Gransden Church Bells & Training Centre


Fundamental Ringing Terms

Most activities have a lot of jargon associated with them. Listed below are some of the fundamental ringing terms which explain this specialized language.

 Back
The furthest position away from lead
 Backstroke The circle of movement of the bell caused by pulling the rope from the arms length position through to catching the sally
 Bearing Unit fastened to the frame by which the headstock is supported and in which the gudgeon rotates allowing the bell to swing
 Bell Hollow body of cast metal comprising 77% copper and 23% tin, so formed and tuned to emit when struck a clear musical note
 Blow The act of a bell being caused to sound in any particular place amongst the other bells
 Bob  A formula which alters the coursing order of three bells
 Boss A device to prevent the rope from chafing when passing through a floor
 Block, Pulley
Wooden structure containing the pulley over which the rope runs directly beneath the bell wheel
 Call See Bob and Single
 Call Changes
When the bells ring in the same order until the conductor calls the bells into a different sequence
 Campanology The art and science of change ringing - This term is not used by ringers
 Canons Loops cast into the crown of a bell by which it is suspended from a wooden headstock
 Caters Change ringing on nine bells. Extent 362,880 changes
 Central Council
 Inaugurated in 1891 to develop and promote the Exercise and arbitrate as required
 Change row
A numerical order in which all the bells on the same stroke sound once
 Check To restrain the upward movement of the rope causing the bell to travel a shorter distance
 Chime To swing the bell through a small arc until the clapper is made to strike the bell
 Cinques Change ringing on eleven bells
 Clapper Wrought iron, spheroidal graphite or composite device hung in the bell made to strike the soundbow at diametrically opposite points at 90 degrees to the axis of swing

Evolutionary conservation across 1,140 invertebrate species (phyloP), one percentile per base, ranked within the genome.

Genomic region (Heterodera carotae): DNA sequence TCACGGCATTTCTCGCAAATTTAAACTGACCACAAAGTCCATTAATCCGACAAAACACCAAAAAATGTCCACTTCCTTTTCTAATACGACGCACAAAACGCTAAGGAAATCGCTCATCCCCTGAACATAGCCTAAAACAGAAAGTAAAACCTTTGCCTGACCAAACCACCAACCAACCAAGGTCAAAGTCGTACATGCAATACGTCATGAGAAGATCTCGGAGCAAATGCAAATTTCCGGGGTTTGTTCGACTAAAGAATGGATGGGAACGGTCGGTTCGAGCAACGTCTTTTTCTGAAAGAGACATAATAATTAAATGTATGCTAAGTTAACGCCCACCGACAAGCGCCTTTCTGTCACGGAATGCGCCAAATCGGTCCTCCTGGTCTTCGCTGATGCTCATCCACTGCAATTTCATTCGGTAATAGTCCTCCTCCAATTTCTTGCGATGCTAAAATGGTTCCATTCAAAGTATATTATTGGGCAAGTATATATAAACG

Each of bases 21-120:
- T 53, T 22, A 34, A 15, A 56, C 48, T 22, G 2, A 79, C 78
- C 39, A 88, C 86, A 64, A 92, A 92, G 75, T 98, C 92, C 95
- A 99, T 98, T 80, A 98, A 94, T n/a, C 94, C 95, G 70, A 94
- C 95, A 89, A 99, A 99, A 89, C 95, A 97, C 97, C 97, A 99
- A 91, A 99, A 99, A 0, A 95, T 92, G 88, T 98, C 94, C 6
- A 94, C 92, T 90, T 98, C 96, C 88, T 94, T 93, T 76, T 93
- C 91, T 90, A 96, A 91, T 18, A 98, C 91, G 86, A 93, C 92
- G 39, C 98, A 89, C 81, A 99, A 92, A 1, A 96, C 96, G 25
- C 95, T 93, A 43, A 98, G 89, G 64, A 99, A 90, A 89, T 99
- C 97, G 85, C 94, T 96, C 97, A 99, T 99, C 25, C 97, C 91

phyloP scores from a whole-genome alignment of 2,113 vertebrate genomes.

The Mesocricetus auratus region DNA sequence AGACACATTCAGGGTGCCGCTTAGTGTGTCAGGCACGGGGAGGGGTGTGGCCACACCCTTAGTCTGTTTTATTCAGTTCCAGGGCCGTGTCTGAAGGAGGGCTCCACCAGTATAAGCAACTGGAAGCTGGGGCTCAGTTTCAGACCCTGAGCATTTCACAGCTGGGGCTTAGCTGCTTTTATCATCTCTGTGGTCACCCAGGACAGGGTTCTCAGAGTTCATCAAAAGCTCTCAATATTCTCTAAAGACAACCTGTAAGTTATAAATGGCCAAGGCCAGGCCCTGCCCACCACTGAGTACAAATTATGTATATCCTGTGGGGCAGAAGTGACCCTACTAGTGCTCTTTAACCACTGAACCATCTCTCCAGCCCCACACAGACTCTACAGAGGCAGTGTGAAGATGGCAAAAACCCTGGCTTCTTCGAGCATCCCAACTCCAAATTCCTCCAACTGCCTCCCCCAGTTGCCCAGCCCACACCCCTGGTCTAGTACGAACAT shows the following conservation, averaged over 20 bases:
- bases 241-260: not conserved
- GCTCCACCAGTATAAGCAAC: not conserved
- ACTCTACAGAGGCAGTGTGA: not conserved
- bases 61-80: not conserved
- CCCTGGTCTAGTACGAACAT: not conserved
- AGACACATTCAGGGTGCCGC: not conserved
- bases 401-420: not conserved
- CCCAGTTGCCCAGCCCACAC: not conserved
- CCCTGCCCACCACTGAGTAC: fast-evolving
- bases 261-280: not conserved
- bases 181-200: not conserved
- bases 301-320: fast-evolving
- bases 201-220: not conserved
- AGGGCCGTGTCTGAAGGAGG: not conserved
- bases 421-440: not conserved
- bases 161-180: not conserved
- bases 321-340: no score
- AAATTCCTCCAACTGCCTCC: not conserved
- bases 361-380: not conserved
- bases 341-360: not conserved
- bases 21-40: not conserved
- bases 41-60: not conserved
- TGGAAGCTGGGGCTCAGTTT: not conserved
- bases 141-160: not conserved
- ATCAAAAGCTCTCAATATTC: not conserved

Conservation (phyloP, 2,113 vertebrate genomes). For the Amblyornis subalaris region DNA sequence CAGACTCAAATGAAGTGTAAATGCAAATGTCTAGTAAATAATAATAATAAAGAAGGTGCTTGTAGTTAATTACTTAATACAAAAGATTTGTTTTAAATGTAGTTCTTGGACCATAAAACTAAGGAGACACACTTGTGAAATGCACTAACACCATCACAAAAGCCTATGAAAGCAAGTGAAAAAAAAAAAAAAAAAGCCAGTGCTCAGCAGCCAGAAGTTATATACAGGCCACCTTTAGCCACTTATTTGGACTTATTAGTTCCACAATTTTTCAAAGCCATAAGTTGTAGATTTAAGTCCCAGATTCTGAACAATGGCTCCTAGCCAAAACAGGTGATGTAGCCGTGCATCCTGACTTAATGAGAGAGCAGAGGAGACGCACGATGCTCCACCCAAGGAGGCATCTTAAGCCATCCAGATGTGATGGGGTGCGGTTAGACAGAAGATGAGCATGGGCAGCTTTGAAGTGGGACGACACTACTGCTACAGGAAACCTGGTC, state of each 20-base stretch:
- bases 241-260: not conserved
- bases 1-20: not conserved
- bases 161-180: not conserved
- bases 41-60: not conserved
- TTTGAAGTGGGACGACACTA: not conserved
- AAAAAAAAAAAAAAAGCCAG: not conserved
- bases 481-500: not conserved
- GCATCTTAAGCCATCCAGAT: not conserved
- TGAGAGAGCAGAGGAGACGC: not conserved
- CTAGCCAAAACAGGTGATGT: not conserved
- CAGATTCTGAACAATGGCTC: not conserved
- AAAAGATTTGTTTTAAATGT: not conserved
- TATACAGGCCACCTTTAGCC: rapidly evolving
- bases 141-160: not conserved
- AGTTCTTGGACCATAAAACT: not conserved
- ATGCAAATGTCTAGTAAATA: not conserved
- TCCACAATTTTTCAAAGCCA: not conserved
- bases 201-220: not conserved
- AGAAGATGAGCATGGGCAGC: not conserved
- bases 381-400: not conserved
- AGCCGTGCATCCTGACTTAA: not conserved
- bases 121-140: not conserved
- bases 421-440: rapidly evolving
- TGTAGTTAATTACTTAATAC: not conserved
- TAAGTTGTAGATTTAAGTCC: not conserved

Close A short space between your bell and the one striking immediately before you
 Closed lead
When the bell leading in any change row is the same distance from the last bell in the preceding change
 Composition The arrangement of calls in any method to give a touch, quarter peal  or peal of a desired length
 Conductor A person (most usually one of the ringers) controlling the length of a touch by a sequence of calls, namely bobs or singles
 Course bell
The bell which proceeds you to lead
 Coursing order The order in which the bells come down to lead after the treble and is altered by a bob or single
 Cover bell
When an odd bell method is being rung on an even number of bells, the tenor strikes last in each change row and is said to be covering or ringing behind
 Crown The top or closed end of the bell attached to the headstock by bolts or cannons
 Crown staple
A loop of iron cast into the crown of the bell on which the clapper is mounted. Now superseded by an independent staple secured by a bolt running through the headstock and bell
 Date Touch
A length of ringing commemorating a particular date. The number of changes indicating the date. This could be the year date or that of a particular historic anniversary
 Dodge When two bells change places with each other twice and then continue in the direction in which they were going
 Doubles Change ringing on five bells
 Down Direction of hunting from back to front
 Draught Distance of the ringer to the bell, or to the first set of rope guides
 Exercise, The
bell ringing as a whole
 Extent The maximum number of change rows possible on any given number of bells
 False A composition containing a repetition of one or more change rows
 Flange The sides of the wheel which stop the rope from running off
 Flight An inverted conical extension on the ball of the clapper continuing the line of the shank
 Frame A structure of wood, metal or concrete which supports the bells
 Front The position in a change row that is taken by the bell which is first to strike in a change row
 Garter hole
The hole in the wheel through which the rope passes before being secured to the two upright spokes
 Go Command given by the conductor to commence changing out of rounds. Can also be the "go" of the bells - how easy is it to ring them?
 Gudgeon Bearing spindle incorporated into the ends of the headstock
 Half pull
One stroke, either hand or back
 Hammer. clock
 Independent hammer which strikes the bell mechanically from the clock or chiming apparatus
 Handstroke
The circle of movement of the bell caused by pulling on the sally and following through to the arms length position
 Hastings stay
A type of stay designed to eliminate the need for a slider, by using a movable toggle on the end of the stay which travels either side of the metal runner and stop at handstroke and at back stroke
 Headstock Wood or metal unit to which the bell is secured, and which is supported by a gudgeon and bearing in the frame at each end
 Hold up
Holding the bell on the balance to prevent it swing at either handstroke of backstroke
 Hunting Moving the position of the bells amongst the others to the adjacent position
 In In or down to the front of the change row
 Inscription Lettering cast in relief onto the outer surface of the bell. Often gives date, donor, maker and church wardens